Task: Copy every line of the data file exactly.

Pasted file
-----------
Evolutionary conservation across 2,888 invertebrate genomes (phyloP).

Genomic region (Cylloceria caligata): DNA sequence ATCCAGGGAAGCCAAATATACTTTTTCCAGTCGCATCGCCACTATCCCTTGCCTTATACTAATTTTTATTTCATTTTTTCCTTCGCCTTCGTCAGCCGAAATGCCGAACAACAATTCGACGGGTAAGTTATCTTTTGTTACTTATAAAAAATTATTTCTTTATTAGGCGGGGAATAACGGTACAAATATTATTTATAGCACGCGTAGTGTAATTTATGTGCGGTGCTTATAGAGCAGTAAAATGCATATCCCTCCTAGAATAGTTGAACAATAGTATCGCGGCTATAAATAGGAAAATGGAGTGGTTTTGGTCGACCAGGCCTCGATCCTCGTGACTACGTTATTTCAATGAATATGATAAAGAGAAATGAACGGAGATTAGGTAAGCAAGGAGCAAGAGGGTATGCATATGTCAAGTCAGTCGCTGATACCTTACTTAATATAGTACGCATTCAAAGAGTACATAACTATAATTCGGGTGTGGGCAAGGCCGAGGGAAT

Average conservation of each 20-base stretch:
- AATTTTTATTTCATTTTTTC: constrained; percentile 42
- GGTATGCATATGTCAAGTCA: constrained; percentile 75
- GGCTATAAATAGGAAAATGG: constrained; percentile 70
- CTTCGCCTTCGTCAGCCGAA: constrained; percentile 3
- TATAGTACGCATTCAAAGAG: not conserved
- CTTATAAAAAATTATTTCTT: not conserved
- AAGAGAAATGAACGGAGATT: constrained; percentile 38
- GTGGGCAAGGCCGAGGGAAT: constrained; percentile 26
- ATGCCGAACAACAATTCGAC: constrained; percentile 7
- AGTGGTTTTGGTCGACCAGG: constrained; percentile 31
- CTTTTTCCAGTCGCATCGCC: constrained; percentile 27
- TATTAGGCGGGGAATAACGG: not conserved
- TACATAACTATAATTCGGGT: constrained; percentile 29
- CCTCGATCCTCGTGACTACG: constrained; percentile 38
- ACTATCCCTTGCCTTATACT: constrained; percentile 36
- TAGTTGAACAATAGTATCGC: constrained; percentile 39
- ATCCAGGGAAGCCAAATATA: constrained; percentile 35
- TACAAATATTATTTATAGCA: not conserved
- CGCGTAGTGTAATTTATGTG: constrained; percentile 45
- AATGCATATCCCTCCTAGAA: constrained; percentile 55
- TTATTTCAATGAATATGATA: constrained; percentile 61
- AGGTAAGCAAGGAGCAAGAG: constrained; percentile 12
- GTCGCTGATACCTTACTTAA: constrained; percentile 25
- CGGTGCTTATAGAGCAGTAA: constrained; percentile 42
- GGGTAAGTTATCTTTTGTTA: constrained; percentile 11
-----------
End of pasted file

Evolutionary conservation across 2,888 invertebrate genomes (phyloP).

Genomic region (Cylloceria caligata): DNA sequence ATCCAGGGAAGCCAAATATACTTTTTCCAGTCGCATCGCCACTATCCCTTGCCTTATACTAATTTTTATTTCATTTTTTCCTTCGCCTTCGTCAGCCGAAATGCCGAACAACAATTCGACGGGTAAGTTATCTTTTGTTACTTATAAAAAATTATTTCTTTATTAGGCGGGGAATAACGGTACAAATATTATTTATAGCACGCGTAGTGTAATTTATGTGCGGTGCTTATAGAGCAGTAAAATGCATATCCCTCCTAGAATAGTTGAACAATAGTATCGCGGCTATAAATAGGAAAATGGAGTGGTTTTGGTCGACCAGGCCTCGATCCTCGTGACTACGTTATTTCAATGAATATGATAAAGAGAAATGAACGGAGATTAGGTAAGCAAGGAGCAAGAGGGTATGCATATGTCAAGTCAGTCGCTGATACCTTACTTAATATAGTACGCATTCAAAGAGTACATAACTATAATTCGGGTGTGGGCAAGGCCGAGGGAAT

Average conservation of each 20-base stretch:
- AATTTTTATTTCATTTTTTC: constrained; percentile 42
- GGTATGCATATGTCAAGTCA: constrained; percentile 75
- GGCTATAAATAGGAAAATGG: constrained; percentile 70
- CTTCGCCTTCGTCAGCCGAA: constrained; percentile 3
- TATAGTACGCATTCAAAGAG: not conserved
- CTTATAAAAAATTATTTCTT: not conserved
- AAGAGAAATGAACGGAGATT: constrained; percentile 38
- GTGGGCAAGGCCGAGGGAAT: constrained; percentile 26
- ATGCCGAACAACAATTCGAC: constrained; percentile 7
- AGTGGTTTTGGTCGACCAGG: constrained; percentile 31
- CTTTTTCCAGTCGCATCGCC: constrained; percentile 27
- TATTAGGCGGGGAATAACGG: not conserved
- TACATAACTATAATTCGGGT: constrained; percentile 29
- CCTCGATCCTCGTGACTACG: constrained; percentile 38
- ACTATCCCTTGCCTTATACT: constrained; percentile 36
- TAGTTGAACAATAGTATCGC: constrained; percentile 39
- ATCCAGGGAAGCCAAATATA: constrained; percentile 35
- TACAAATATTATTTATAGCA: not conserved
- CGCGTAGTGTAATTTATGTG: constrained; percentile 45
- AATGCATATCCCTCCTAGAA: constrained; percentile 55
- TTATTTCAATGAATATGATA: constrained; percentile 61
- AGGTAAGCAAGGAGCAAGAG: constrained; percentile 12
- GTCGCTGATACCTTACTTAA: constrained; percentile 25
- CGGTGCTTATAGAGCAGTAA: constrained; percentile 42
- GGGTAAGTTATCTTTTGTTA: constrained; percentile 11